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Customers reporting interest in cloud, containers, Linux, OpenStack for 2015

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GNU
Linux
Red Hat

As 2014 comes to a close and IT departments reflect on their initiatives heading into the new year, we asked a group of 115 Red Hat customers -- ranging from Fortune 500 companies to small businesses -- about their priorities for 2015. What we heard from the respondents is promising going into the new year: Budgets are increasing (or at least staying the same); Linux adoption is increasing; cloud deployments will be dominantly private or hybrid; OpenStack is hot; and interest in containers is emerging.

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More in Tux Machines

2014: A Banner Year for Open Source

Open source was initially adopted for low cost and lack of vendor lock-in, but customers have found that it also results in better innovation and more flexibility. Now it is pervasive, and it is challenging proprietary incumbents across technology categories. It is not only mainstream, open source is truly leading innovation in areas like cloud, mobile, big data, the Internet of Things, and beyond. As we embark on a new year, I cannot help but reflect on the speed with which technology is changing. Rapidly delivering technology is about much more than just the technology – it is about people and culture. More than ever, this is why executives are looking at key technology companies – including Red Hat – as their partner instead of as a vendor. Read more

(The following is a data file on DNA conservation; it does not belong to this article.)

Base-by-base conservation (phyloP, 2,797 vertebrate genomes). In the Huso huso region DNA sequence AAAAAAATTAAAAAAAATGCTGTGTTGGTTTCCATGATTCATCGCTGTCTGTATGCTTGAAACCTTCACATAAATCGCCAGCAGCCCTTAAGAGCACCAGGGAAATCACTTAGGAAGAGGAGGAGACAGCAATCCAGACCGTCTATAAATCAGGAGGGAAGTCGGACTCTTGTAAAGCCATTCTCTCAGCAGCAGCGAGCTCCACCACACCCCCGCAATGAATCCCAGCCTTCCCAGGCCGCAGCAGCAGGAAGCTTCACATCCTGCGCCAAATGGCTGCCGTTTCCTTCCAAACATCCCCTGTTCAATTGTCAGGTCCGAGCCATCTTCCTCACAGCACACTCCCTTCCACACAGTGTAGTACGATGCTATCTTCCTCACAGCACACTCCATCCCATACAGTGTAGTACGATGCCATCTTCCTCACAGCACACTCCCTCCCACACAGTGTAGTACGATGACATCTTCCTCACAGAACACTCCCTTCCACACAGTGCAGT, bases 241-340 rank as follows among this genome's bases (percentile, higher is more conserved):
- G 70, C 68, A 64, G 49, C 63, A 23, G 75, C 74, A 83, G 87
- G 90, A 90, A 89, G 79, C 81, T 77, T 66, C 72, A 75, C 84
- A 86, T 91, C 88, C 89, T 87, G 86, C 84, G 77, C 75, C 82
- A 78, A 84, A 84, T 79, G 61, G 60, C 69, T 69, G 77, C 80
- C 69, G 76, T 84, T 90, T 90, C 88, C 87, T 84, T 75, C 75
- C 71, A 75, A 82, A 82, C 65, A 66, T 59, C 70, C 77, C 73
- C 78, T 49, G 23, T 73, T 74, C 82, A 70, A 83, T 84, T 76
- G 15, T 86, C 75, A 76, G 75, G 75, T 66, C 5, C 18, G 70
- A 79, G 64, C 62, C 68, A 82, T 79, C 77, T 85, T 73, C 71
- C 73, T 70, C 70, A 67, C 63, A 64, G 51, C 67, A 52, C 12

IsoHunt releases roll-your-own Pirate Bay

Open Source Meritocracy Is More Than a Joke

In January 2014, Github removed the rug in its office's waiting room in response to criticism of its slogan, "United Meritocracy of Github." Since then, the criticism of the idea of meritocracy has spread in free software circles. "Meritocracy is a joke," has become a slogan seen on T-shirts and constantly proclaimed, especially by feminists. Such commentary is true — so far as it goes, but it ignores the potential benefits of meritocracy as an ethos. Anyone who bothers to look can see that meritocracy is more of an ideal than a standard practice in free software. The idea that people should be valued for their contributions may seem to be a way to promote fairness, but the practice is frequently more complicated. Read more Also: Unmanagement and unleadership

Linux Kernel Developers Consider Live Kernel Patching Solution

kPatch and kGraph may soon enable live kernel updates on all Linux distributions, making it possible to apply security and other patches on the open source operating system without rebooting. Read more